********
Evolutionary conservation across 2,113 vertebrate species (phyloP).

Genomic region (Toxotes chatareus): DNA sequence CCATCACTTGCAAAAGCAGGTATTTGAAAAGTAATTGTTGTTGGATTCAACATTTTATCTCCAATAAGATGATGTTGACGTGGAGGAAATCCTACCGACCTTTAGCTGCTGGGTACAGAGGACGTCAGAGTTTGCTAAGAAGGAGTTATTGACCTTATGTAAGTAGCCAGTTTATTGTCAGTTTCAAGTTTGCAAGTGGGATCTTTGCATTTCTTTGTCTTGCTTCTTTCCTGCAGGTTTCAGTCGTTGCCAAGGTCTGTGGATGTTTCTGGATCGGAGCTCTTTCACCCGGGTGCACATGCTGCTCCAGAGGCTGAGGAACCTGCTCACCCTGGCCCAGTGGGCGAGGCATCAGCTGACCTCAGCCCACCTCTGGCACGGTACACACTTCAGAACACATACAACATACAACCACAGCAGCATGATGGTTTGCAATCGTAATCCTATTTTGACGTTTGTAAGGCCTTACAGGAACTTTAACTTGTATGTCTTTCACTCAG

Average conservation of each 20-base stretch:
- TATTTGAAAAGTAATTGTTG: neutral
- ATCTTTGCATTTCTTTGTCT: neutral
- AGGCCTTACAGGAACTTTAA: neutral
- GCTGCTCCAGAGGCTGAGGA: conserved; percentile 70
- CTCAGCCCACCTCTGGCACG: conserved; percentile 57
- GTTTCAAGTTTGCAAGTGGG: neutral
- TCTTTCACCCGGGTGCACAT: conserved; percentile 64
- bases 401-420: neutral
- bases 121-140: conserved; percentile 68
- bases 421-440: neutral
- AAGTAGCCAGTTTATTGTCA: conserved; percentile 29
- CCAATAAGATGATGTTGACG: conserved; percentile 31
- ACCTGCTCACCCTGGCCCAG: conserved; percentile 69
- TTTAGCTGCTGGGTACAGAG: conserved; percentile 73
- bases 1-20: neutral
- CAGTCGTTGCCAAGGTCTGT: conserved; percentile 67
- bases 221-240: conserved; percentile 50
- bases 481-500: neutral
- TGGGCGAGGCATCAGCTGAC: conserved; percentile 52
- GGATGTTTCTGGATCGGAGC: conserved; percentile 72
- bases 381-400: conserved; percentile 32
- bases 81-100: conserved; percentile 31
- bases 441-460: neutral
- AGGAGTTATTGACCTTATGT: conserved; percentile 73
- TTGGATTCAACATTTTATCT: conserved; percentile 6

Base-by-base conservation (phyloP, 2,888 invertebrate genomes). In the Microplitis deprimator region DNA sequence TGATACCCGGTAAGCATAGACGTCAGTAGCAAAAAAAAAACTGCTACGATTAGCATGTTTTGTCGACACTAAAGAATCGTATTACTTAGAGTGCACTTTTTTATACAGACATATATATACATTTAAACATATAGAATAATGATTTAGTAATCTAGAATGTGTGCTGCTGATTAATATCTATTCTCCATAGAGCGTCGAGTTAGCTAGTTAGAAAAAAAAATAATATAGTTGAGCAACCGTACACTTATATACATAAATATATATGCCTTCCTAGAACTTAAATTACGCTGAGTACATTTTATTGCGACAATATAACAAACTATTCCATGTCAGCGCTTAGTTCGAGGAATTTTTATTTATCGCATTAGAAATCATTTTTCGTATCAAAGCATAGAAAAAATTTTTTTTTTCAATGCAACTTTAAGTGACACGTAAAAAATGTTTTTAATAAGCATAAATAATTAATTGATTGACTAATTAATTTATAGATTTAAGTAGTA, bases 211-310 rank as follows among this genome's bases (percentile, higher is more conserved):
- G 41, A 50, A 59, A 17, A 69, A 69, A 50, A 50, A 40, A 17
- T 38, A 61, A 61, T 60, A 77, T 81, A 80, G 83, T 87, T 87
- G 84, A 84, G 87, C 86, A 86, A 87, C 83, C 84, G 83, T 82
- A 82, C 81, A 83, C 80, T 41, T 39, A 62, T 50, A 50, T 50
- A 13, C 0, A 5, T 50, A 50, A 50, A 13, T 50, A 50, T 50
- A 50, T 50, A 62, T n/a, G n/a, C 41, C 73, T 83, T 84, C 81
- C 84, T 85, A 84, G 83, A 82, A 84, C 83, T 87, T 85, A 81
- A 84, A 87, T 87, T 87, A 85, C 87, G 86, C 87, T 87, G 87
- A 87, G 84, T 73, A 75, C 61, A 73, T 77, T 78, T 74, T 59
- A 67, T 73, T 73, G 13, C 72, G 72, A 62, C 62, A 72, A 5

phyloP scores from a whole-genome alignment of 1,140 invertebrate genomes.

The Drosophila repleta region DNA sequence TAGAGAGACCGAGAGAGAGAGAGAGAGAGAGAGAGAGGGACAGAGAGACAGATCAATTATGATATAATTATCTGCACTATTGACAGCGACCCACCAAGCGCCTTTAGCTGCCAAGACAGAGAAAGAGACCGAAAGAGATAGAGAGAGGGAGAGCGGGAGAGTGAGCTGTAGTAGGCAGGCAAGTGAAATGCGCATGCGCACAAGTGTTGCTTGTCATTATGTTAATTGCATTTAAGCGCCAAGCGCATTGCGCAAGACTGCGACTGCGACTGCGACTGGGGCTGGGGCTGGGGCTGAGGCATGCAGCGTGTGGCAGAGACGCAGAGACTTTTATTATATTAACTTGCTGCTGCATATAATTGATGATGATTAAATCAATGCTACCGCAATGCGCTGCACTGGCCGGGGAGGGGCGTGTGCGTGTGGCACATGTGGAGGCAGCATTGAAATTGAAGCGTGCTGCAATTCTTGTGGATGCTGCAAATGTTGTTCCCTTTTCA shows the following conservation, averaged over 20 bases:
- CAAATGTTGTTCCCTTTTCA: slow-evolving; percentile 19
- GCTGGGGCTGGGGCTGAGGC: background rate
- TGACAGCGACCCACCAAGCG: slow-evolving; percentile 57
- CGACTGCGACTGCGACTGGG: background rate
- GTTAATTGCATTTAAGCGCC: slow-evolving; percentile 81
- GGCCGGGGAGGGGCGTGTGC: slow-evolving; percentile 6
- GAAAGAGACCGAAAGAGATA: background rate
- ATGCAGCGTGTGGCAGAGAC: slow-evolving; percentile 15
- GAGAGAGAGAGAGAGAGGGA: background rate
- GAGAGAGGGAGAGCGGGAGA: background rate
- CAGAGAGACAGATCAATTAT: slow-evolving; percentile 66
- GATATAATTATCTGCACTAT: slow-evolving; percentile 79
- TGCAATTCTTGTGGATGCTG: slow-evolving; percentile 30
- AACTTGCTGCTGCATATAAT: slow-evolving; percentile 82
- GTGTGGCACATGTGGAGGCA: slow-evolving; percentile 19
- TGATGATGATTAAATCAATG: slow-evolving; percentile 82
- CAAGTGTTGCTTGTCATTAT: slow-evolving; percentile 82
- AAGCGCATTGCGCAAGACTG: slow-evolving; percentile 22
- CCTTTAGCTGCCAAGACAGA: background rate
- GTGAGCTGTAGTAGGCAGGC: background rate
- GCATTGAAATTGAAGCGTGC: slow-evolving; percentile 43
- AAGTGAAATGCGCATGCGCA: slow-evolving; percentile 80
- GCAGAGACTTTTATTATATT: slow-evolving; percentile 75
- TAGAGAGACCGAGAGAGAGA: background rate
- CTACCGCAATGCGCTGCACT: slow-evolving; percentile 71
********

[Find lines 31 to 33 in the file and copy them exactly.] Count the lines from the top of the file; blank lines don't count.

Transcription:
- T 38, A 61, A 61, T 60, A 77, T 81, A 80, G 83, T 87, T 87
- G 84, A 84, G 87, C 86, A 86, A 87, C 83, C 84, G 83, T 82
- A 82, C 81, A 83, C 80, T 41, T 39, A 62, T 50, A 50, T 50